The Horse Physio - Delivering care with expertise since 1992

12.9.2021 Sharing the Science

Do you feed supplements to your horse? If so, why? A study in 2016 looked at what owners saw as the main issues for their horse(s) in dressage and eventing, and the main reasons they fed supplements. The abstract (which you can read below) suggests that the reasons people feed supplements does not match the issues that people feel their horses have. When you look at the full text of the study though, participants were asked to use their own words to describe the main health and performance issues, but they had to tick from various options to describe why they fed the supplement(s). So someone might describe ‘lameness’ as a health concern for their horse, but when it came to giving the reason for feeding a supplement, lameness wasn’t an option. The categories that might have fitted this in the ‘reasons for feeding supplements’ were:

  • joints and mobility
  • bone and muscle
  • hoof / foot problems
  • tendon and ligament problems

Overall, joints and mobility came out as the top reason for feeding a supplement. Personally I wonder whether in many cases people were unclear on the reason for the ‘lameness’ they were hoping to help, and didn’t want to (or weren’t able to) locate it to bone, muscle, tendon, ligament or hoof.

These results are from 599 questionnaire responses. The most common level of competition amongst the people who responded was Novice Affiliated, in both dressage and eventing. I find it interesting, in the introduction of the study, to read that in 2011 the average spend per year on supplements was £198. Somehow I thought it would be more. In this study, the average number of supplements fed was two, although in at least one case there were twelve supplements! It would take a lot of time to mix that feed!

Lameness and behaviour were significant concerns in both dressage and eventing. As always, this brings me back to the links between pain and behaviour. The research is clear that apparently sound horses can suffer from musculoskeletal pain, and that this can affect their behaviour and their performance. If you’d like to read more about my thoughts on this, as well as learn from the 27 guest contributors, you’ll find a link to buy my book ‘Understanding Horse Performance: Brain, Pain or Training’ here.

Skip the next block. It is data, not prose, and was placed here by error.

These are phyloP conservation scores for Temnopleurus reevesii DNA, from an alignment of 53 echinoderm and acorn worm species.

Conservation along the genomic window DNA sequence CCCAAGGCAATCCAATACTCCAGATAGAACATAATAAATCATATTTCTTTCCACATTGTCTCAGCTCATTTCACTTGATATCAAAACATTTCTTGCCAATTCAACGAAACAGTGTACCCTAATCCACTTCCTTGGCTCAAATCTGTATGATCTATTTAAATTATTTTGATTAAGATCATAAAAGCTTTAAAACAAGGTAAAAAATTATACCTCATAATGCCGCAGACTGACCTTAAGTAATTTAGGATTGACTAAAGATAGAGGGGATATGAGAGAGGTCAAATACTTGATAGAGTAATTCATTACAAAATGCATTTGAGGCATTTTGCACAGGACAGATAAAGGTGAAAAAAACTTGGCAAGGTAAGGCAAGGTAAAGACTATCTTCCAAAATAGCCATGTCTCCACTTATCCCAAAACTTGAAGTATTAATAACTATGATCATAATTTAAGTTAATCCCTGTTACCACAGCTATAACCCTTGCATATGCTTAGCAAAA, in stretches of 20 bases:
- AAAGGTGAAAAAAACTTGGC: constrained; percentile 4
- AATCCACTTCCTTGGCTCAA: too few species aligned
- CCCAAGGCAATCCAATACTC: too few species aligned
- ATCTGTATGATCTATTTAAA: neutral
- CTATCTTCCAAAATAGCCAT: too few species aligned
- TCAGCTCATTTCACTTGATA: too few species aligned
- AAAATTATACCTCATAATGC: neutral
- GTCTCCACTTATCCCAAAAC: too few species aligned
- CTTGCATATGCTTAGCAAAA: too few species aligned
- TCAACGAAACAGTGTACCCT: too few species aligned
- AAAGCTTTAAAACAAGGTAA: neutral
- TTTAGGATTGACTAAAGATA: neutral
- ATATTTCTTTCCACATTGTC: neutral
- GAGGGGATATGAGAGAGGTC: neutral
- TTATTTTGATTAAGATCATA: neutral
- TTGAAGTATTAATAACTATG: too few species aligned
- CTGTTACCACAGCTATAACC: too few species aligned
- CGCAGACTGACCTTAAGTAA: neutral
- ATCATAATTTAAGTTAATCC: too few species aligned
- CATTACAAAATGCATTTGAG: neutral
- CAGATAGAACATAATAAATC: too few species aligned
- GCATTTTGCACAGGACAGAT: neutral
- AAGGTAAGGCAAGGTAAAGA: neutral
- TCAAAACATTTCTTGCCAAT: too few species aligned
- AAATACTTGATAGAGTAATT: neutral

The use of nutritional supplements in dressage and eventing horses


The aim of the study was to determine which types of nutritional supplements were used in dressage and eventing horses, and the reasons that owners used supplements. An online questionnaire was distributed through British Eventing and Dressage websites, to collect data on demographics of owners and their horses, supplements used and their opinion on health and performance problems. Data were evaluated using descriptive analysis, Sign and Fisher’s exact tests for quantitative data, and categorisation of qualitative data. In total, 599 responses met the inclusion criteria (441 dressage and 158 eventing horse owners). Participants had 26.4 (3-60) (mean (range)) years of riding experience, owned 1.2 (0-10) horses and used 2 (0-12) supplements in their highest performing horse. The main health and performance issues identified for dressage were ‘energy/behaviour’, ‘lameness’ and ‘back and muscle problems’. The main issues for eventing were ‘stamina and fitness levels’,’ lameness’ and ‘energy/behaviour’. The main reasons for using supplements in their highest performing horse were ‘joints and mobility’, and ‘behaviour’ for dressage, and ‘electrolytes’, and ‘joints and mobility’ for eventing. Lameness and behavioural problems were significant concerns within both disciplines. There was incongruence between owners’ opinions of problems within their discipline and their reasons for using supplements.

Agar C, Gemmill R, Hollands T, Freeman SL. The use of nutritional supplements in dressage and eventing horses. Vet Rec Open. 2016 Feb 8;3(1):e000154. doi: 10.1136/vetreco-2015-000154. PMID: 26925239; PMCID: PMC4762206.

© Sue Palmer, The Horse Physio, 2021

Treating your horse with care, connection, curiosity and compassion